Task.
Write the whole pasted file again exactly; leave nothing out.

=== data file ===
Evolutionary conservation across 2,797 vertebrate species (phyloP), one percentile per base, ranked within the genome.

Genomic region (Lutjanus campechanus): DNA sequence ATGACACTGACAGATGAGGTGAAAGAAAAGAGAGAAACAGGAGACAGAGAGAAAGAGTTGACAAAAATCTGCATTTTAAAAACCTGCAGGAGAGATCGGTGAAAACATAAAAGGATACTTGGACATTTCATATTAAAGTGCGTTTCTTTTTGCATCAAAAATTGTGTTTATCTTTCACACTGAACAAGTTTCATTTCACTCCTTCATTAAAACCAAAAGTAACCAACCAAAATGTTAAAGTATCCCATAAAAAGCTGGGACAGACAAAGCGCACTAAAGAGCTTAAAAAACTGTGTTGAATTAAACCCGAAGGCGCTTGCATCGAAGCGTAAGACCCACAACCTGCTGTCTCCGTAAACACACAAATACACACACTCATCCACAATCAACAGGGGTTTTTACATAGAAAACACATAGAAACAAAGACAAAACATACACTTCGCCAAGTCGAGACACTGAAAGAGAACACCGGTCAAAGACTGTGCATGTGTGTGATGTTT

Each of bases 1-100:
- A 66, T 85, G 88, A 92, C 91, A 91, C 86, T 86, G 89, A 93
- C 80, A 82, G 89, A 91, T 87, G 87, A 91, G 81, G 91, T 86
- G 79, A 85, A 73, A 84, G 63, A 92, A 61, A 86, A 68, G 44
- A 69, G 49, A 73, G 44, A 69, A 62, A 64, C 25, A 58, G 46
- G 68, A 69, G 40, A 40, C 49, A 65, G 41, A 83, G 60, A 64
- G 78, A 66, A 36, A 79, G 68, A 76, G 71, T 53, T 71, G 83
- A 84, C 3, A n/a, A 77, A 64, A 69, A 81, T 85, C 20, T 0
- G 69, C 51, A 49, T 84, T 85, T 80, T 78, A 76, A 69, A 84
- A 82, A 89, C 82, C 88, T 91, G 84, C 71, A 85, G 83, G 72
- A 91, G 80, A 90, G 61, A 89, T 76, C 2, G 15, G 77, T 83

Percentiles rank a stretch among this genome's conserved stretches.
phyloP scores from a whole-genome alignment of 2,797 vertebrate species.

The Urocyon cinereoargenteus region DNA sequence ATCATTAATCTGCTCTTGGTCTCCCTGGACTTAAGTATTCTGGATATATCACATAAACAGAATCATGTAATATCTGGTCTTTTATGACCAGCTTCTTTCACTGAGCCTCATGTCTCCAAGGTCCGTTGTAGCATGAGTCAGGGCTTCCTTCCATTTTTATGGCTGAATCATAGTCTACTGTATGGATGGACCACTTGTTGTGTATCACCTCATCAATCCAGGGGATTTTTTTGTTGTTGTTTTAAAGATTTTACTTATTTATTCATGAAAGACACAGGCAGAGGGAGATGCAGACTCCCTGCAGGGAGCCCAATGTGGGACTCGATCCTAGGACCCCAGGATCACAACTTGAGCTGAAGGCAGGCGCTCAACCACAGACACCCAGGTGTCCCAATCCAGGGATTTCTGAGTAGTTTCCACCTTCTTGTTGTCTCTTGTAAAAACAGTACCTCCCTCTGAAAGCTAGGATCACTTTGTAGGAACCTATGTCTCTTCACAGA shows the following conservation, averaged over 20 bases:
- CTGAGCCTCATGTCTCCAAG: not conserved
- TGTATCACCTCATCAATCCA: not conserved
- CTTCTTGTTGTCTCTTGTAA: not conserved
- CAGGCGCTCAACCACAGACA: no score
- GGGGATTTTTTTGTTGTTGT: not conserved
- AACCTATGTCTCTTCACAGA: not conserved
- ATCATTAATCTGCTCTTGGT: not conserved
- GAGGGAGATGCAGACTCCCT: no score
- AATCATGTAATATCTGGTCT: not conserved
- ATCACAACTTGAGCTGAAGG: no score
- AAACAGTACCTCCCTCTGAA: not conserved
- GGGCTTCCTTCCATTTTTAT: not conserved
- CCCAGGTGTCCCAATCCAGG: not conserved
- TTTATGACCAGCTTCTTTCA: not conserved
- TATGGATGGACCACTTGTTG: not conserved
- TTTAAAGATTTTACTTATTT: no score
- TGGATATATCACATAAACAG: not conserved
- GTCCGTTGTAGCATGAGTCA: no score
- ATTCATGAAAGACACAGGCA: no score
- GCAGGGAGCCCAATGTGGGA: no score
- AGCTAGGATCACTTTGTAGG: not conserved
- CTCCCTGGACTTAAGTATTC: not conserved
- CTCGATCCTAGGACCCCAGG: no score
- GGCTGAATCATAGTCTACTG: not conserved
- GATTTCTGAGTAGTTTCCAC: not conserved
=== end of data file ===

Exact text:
Evolutionary conservation across 2,797 vertebrate species (phyloP), one percentile per base, ranked within the genome.

Genomic region (Lutjanus campechanus): DNA sequence ATGACACTGACAGATGAGGTGAAAGAAAAGAGAGAAACAGGAGACAGAGAGAAAGAGTTGACAAAAATCTGCATTTTAAAAACCTGCAGGAGAGATCGGTGAAAACATAAAAGGATACTTGGACATTTCATATTAAAGTGCGTTTCTTTTTGCATCAAAAATTGTGTTTATCTTTCACACTGAACAAGTTTCATTTCACTCCTTCATTAAAACCAAAAGTAACCAACCAAAATGTTAAAGTATCCCATAAAAAGCTGGGACAGACAAAGCGCACTAAAGAGCTTAAAAAACTGTGTTGAATTAAACCCGAAGGCGCTTGCATCGAAGCGTAAGACCCACAACCTGCTGTCTCCGTAAACACACAAATACACACACTCATCCACAATCAACAGGGGTTTTTACATAGAAAACACATAGAAACAAAGACAAAACATACACTTCGCCAAGTCGAGACACTGAAAGAGAACACCGGTCAAAGACTGTGCATGTGTGTGATGTTT

Each of bases 1-100:
- A 66, T 85, G 88, A 92, C 91, A 91, C 86, T 86, G 89, A 93
- C 80, A 82, G 89, A 91, T 87, G 87, A 91, G 81, G 91, T 86
- G 79, A 85, A 73, A 84, G 63, A 92, A 61, A 86, A 68, G 44
- A 69, G 49, A 73, G 44, A 69, A 62, A 64, C 25, A 58, G 46
- G 68, A 69, G 40, A 40, C 49, A 65, G 41, A 83, G 60, A 64
- G 78, A 66, A 36, A 79, G 68, A 76, G 71, T 53, T 71, G 83
- A 84, C 3, A n/a, A 77, A 64, A 69, A 81, T 85, C 20, T 0
- G 69, C 51, A 49, T 84, T 85, T 80, T 78, A 76, A 69, A 84
- A 82, A 89, C 82, C 88, T 91, G 84, C 71, A 85, G 83, G 72
- A 91, G 80, A 90, G 61, A 89, T 76, C 2, G 15, G 77, T 83

Percentiles rank a stretch among this genome's conserved stretches.
phyloP scores from a whole-genome alignment of 2,797 vertebrate species.

The Urocyon cinereoargenteus region DNA sequence ATCATTAATCTGCTCTTGGTCTCCCTGGACTTAAGTATTCTGGATATATCACATAAACAGAATCATGTAATATCTGGTCTTTTATGACCAGCTTCTTTCACTGAGCCTCATGTCTCCAAGGTCCGTTGTAGCATGAGTCAGGGCTTCCTTCCATTTTTATGGCTGAATCATAGTCTACTGTATGGATGGACCACTTGTTGTGTATCACCTCATCAATCCAGGGGATTTTTTTGTTGTTGTTTTAAAGATTTTACTTATTTATTCATGAAAGACACAGGCAGAGGGAGATGCAGACTCCCTGCAGGGAGCCCAATGTGGGACTCGATCCTAGGACCCCAGGATCACAACTTGAGCTGAAGGCAGGCGCTCAACCACAGACACCCAGGTGTCCCAATCCAGGGATTTCTGAGTAGTTTCCACCTTCTTGTTGTCTCTTGTAAAAACAGTACCTCCCTCTGAAAGCTAGGATCACTTTGTAGGAACCTATGTCTCTTCACAGA shows the following conservation, averaged over 20 bases:
- CTGAGCCTCATGTCTCCAAG: not conserved
- TGTATCACCTCATCAATCCA: not conserved
- CTTCTTGTTGTCTCTTGTAA: not conserved
- CAGGCGCTCAACCACAGACA: no score
- GGGGATTTTTTTGTTGTTGT: not conserved
- AACCTATGTCTCTTCACAGA: not conserved
- ATCATTAATCTGCTCTTGGT: not conserved
- GAGGGAGATGCAGACTCCCT: no score
- AATCATGTAATATCTGGTCT: not conserved
- ATCACAACTTGAGCTGAAGG: no score
- AAACAGTACCTCCCTCTGAA: not conserved
- GGGCTTCCTTCCATTTTTAT: not conserved
- CCCAGGTGTCCCAATCCAGG: not conserved
- TTTATGACCAGCTTCTTTCA: not conserved
- TATGGATGGACCACTTGTTG: not conserved
- TTTAAAGATTTTACTTATTT: no score
- TGGATATATCACATAAACAG: not conserved
- GTCCGTTGTAGCATGAGTCA: no score
- ATTCATGAAAGACACAGGCA: no score
- GCAGGGAGCCCAATGTGGGA: no score
- AGCTAGGATCACTTTGTAGG: not conserved
- CTCCCTGGACTTAAGTATTC: not conserved
- CTCGATCCTAGGACCCCAGG: no score
- GGCTGAATCATAGTCTACTG: not conserved
- GATTTCTGAGTAGTTTCCAC: not conserved